Short Reviews: JE Gurley’s Bloodlust / Fiona Dodwell’s Obsessed

Bloodlust by J.E. Gurley

A monster is on the rampage in Detective Tack Hardin’s city, murdering young women and drinking their blood. It isn’t long before Hardin learns that the killer is a chupacabra, and that its young will soon awaken with their own thirst for blood. He finds an ally in the beautiful and mysterious Joria Alvarez, whose father was murdered by the creature and whose obsession with it may prove Hardin’s undoing. As the body count rises, Hardin risks his career and his life to fight a threat to humankind that may be more massive than even he realizes.

There’s a lot to like about Bloodlust, starting with Hardin, who reminds me in some ways of Michael Connelly’s Harry Bosch in his grim determination to protect the innocent and ability to take large amounts of damage and keep going. The subplot with a secret government agency attempting to capture a chupacabra alive to further its own projects was intriguing. As far as Joria’s character went, I’m afraid I guessed the twist with her well before it was revealed, but that was about all I foresaw. If you like hardboiled police noir with a supernatural enemy, you’ll likely enjoy this tale.

Obsessed by Fiona Dodwell

James Barker is haunted by the death of a man who jumped in front of a train he was driving. Despite the urging of his wife Chloe, he finds himself increasingly drawn to investigate the man’s life, and what possessed him to commit suicide. It’s not long before he is seeing visions of the dead man, both in his nightmares and in the waking world, and is forced to choose between abandoning his search to save his sanity and his marriage, or to pursue the clues all the way down to the dark truth of that night.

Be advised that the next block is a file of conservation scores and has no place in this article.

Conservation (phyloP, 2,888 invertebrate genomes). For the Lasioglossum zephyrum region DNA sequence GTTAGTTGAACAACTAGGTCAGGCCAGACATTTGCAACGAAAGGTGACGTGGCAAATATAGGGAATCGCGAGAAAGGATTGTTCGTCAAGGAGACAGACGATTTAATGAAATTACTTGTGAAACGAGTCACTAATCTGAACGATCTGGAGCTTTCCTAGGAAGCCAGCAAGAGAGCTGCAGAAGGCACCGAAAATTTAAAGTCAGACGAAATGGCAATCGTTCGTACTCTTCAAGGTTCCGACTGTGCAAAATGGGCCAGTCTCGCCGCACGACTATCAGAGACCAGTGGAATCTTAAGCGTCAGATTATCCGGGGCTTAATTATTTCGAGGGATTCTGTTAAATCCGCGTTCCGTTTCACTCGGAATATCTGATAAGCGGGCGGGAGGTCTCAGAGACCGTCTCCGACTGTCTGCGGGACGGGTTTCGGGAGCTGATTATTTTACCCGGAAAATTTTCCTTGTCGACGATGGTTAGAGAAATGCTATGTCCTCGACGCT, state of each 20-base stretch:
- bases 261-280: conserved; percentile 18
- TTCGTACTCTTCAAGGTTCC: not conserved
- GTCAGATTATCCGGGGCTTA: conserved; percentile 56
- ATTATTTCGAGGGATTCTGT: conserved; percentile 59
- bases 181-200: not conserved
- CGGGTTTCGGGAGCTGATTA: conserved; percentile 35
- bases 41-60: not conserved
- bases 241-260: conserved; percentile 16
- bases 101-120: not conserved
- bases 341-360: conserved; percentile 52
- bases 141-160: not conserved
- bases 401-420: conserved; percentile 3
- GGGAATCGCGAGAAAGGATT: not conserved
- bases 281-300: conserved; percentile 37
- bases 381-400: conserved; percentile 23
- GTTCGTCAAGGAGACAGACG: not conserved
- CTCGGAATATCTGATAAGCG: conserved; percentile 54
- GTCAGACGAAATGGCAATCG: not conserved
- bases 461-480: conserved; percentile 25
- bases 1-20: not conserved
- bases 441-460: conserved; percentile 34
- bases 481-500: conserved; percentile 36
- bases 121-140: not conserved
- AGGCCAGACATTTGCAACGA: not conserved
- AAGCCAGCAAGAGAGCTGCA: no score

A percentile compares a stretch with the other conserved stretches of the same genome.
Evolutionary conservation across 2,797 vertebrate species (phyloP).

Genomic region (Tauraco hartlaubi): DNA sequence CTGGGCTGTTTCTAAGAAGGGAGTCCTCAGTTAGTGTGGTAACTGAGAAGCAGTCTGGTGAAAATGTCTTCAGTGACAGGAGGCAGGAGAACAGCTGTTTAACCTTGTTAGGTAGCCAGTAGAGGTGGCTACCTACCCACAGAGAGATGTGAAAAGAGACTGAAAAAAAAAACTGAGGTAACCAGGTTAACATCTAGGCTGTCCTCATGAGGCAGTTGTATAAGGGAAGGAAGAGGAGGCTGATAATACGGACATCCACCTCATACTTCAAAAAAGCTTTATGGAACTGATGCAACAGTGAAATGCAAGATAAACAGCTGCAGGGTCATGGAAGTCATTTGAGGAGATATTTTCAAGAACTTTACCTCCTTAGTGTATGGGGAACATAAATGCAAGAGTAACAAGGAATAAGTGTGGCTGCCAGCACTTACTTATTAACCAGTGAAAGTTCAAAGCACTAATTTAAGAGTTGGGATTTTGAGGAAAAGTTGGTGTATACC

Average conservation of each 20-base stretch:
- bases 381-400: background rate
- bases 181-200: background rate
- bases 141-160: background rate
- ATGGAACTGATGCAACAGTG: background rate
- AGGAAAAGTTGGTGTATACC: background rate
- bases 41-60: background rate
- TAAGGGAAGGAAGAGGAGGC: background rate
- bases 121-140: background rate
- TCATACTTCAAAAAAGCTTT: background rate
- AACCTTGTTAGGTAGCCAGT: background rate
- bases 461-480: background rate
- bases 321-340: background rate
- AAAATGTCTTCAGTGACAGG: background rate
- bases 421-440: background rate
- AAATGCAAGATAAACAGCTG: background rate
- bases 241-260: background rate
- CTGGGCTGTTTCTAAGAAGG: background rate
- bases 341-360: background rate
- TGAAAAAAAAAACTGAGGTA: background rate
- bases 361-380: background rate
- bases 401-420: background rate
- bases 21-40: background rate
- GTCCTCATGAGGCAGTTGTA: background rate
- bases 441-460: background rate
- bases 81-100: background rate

Fiona Dodwell does compelling work in creating a feeling of compulsive need in Barker, and as he goes deeper into obsession, in keeping the supernatural suspense as to what is really happening and what is in Blake’s fevered imaginings. The book relies more on atmosphere and suspense to draw readers in, all the way to its unflinching denouement. If you like your horror stories mixed with subtlety and suspense, I recommend trying this one.

Gary W. Olson is the author of the dark fantasy novel Brutal Light and several previously published and forthcoming short stories. He can be found via his website, his blog A Taste of Strange, as @gwox on Twitter, and in many other far-flung places on the Internet.

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